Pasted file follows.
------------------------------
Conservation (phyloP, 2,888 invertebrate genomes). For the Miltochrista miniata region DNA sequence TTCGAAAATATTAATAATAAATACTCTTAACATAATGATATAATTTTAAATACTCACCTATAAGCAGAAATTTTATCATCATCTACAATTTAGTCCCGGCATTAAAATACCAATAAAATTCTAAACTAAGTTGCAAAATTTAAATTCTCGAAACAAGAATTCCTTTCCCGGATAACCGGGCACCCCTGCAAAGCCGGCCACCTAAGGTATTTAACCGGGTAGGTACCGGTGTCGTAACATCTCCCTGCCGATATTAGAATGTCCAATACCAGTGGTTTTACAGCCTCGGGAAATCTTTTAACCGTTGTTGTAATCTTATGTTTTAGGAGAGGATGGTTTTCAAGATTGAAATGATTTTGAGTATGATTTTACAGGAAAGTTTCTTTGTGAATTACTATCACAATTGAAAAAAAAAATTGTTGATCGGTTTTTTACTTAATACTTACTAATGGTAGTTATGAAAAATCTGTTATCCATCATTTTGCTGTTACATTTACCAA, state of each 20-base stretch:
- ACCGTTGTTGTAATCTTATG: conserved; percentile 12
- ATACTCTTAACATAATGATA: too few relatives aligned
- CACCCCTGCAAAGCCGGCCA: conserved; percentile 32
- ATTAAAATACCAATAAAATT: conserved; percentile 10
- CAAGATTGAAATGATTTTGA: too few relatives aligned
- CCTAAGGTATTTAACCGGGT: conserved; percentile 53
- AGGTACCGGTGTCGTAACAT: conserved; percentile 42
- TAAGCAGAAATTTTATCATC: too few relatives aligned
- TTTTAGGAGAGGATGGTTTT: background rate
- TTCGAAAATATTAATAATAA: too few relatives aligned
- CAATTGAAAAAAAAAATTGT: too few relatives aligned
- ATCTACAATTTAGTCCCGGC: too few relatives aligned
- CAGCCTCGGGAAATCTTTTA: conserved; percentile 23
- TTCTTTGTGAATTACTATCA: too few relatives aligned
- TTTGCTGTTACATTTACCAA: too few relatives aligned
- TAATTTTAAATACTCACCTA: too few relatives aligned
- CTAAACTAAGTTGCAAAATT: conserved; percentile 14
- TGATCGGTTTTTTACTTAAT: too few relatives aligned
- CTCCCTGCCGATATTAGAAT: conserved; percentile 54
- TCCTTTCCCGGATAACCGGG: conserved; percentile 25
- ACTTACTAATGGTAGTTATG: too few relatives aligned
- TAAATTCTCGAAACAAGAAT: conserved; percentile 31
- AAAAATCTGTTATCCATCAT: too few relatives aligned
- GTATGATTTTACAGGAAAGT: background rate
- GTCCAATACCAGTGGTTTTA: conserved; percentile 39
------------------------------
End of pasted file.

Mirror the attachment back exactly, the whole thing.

Conservation (phyloP, 2,888 invertebrate genomes). For the Miltochrista miniata region DNA sequence TTCGAAAATATTAATAATAAATACTCTTAACATAATGATATAATTTTAAATACTCACCTATAAGCAGAAATTTTATCATCATCTACAATTTAGTCCCGGCATTAAAATACCAATAAAATTCTAAACTAAGTTGCAAAATTTAAATTCTCGAAACAAGAATTCCTTTCCCGGATAACCGGGCACCCCTGCAAAGCCGGCCACCTAAGGTATTTAACCGGGTAGGTACCGGTGTCGTAACATCTCCCTGCCGATATTAGAATGTCCAATACCAGTGGTTTTACAGCCTCGGGAAATCTTTTAACCGTTGTTGTAATCTTATGTTTTAGGAGAGGATGGTTTTCAAGATTGAAATGATTTTGAGTATGATTTTACAGGAAAGTTTCTTTGTGAATTACTATCACAATTGAAAAAAAAAATTGTTGATCGGTTTTTTACTTAATACTTACTAATGGTAGTTATGAAAAATCTGTTATCCATCATTTTGCTGTTACATTTACCAA, state of each 20-base stretch:
- ACCGTTGTTGTAATCTTATG: conserved; percentile 12
- ATACTCTTAACATAATGATA: too few relatives aligned
- CACCCCTGCAAAGCCGGCCA: conserved; percentile 32
- ATTAAAATACCAATAAAATT: conserved; percentile 10
- CAAGATTGAAATGATTTTGA: too few relatives aligned
- CCTAAGGTATTTAACCGGGT: conserved; percentile 53
- AGGTACCGGTGTCGTAACAT: conserved; percentile 42
- TAAGCAGAAATTTTATCATC: too few relatives aligned
- TTTTAGGAGAGGATGGTTTT: background rate
- TTCGAAAATATTAATAATAA: too few relatives aligned
- CAATTGAAAAAAAAAATTGT: too few relatives aligned
- ATCTACAATTTAGTCCCGGC: too few relatives aligned
- CAGCCTCGGGAAATCTTTTA: conserved; percentile 23
- TTCTTTGTGAATTACTATCA: too few relatives aligned
- TTTGCTGTTACATTTACCAA: too few relatives aligned
- TAATTTTAAATACTCACCTA: too few relatives aligned
- CTAAACTAAGTTGCAAAATT: conserved; percentile 14
- TGATCGGTTTTTTACTTAAT: too few relatives aligned
- CTCCCTGCCGATATTAGAAT: conserved; percentile 54
- TCCTTTCCCGGATAACCGGG: conserved; percentile 25
- ACTTACTAATGGTAGTTATG: too few relatives aligned
- TAAATTCTCGAAACAAGAAT: conserved; percentile 31
- AAAAATCTGTTATCCATCAT: too few relatives aligned
- GTATGATTTTACAGGAAAGT: background rate
- GTCCAATACCAGTGGTTTTA: conserved; percentile 39